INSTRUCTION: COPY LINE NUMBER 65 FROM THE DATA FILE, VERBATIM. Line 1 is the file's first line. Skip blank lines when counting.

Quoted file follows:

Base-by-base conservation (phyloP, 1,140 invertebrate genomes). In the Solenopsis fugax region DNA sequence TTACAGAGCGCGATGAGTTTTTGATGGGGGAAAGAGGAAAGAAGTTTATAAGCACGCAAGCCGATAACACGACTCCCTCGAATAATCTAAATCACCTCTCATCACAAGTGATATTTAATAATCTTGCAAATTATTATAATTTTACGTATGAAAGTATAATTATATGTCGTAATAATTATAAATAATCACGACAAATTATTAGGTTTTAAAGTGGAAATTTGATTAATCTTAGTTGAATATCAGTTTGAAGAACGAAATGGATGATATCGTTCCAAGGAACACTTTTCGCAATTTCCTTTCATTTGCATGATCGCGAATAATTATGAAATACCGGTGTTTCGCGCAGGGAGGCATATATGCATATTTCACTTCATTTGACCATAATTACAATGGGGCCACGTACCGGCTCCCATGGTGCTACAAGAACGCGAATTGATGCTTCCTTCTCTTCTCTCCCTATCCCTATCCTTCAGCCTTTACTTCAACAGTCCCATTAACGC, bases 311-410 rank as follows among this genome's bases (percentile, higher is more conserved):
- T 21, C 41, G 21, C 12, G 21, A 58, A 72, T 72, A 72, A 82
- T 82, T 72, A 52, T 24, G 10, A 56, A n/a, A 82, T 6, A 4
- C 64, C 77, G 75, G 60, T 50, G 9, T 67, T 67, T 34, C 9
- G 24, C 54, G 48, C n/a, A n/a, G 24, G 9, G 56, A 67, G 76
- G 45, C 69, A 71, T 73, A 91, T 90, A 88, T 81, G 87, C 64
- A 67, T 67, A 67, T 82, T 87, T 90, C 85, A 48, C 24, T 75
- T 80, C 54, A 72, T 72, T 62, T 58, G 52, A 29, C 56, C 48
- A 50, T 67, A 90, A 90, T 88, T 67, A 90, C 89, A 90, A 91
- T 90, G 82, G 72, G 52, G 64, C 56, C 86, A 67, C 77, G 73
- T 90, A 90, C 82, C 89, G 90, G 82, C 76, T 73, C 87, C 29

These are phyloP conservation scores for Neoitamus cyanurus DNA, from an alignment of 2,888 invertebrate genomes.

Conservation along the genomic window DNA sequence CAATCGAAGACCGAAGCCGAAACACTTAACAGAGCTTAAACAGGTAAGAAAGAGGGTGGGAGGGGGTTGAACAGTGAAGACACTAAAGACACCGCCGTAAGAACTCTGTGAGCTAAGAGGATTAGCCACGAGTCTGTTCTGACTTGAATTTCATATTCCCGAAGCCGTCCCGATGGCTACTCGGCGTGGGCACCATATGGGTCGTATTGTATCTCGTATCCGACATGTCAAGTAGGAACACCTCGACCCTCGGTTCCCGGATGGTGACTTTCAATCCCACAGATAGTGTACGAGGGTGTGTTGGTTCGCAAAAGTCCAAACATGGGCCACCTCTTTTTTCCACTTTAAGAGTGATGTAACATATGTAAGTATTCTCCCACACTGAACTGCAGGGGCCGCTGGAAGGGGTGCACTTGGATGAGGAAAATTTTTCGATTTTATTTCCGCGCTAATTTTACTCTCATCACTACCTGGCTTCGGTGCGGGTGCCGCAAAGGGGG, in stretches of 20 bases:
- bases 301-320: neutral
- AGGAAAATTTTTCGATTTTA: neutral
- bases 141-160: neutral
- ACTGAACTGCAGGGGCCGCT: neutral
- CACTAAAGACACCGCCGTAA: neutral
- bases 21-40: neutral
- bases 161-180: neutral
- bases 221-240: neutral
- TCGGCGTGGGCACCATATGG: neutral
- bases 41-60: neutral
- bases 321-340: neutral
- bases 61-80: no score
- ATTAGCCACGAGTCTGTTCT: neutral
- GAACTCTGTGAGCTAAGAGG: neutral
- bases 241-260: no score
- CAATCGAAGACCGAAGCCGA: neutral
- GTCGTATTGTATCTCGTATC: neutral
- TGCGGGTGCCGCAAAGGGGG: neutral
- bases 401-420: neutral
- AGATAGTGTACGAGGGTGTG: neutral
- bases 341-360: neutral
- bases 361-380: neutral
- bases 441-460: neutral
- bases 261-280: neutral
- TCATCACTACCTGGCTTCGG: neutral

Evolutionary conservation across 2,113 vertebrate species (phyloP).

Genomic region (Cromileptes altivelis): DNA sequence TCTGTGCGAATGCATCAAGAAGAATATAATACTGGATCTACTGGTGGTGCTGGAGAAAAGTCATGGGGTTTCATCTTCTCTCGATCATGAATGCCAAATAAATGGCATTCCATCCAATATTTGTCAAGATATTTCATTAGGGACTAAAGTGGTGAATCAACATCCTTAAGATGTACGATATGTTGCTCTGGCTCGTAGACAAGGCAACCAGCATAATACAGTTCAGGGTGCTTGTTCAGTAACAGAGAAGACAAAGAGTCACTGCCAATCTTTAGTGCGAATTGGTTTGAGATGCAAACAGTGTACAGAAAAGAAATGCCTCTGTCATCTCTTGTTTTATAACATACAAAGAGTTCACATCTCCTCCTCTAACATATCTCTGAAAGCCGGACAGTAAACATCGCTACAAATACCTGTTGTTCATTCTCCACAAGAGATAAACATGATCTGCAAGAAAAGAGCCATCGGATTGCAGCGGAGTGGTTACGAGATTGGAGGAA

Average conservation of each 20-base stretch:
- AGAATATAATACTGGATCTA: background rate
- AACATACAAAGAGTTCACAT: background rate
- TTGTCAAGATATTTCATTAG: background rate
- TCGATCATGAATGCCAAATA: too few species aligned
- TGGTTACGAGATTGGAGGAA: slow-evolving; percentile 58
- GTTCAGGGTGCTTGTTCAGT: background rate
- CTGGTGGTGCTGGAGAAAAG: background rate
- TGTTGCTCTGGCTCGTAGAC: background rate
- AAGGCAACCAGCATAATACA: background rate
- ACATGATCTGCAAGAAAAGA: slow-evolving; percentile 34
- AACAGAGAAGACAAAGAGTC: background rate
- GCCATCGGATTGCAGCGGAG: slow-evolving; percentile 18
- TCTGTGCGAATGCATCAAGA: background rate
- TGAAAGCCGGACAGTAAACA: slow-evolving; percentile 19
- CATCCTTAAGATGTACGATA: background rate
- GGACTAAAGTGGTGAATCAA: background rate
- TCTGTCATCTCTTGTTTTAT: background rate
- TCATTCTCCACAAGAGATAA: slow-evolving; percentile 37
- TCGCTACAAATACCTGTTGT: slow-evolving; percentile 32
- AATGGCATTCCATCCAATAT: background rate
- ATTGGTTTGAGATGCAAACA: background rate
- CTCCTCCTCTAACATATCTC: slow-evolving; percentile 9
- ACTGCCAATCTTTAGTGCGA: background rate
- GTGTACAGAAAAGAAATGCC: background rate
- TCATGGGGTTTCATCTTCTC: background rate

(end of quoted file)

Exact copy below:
- GTGTACAGAAAAGAAATGCC: background rate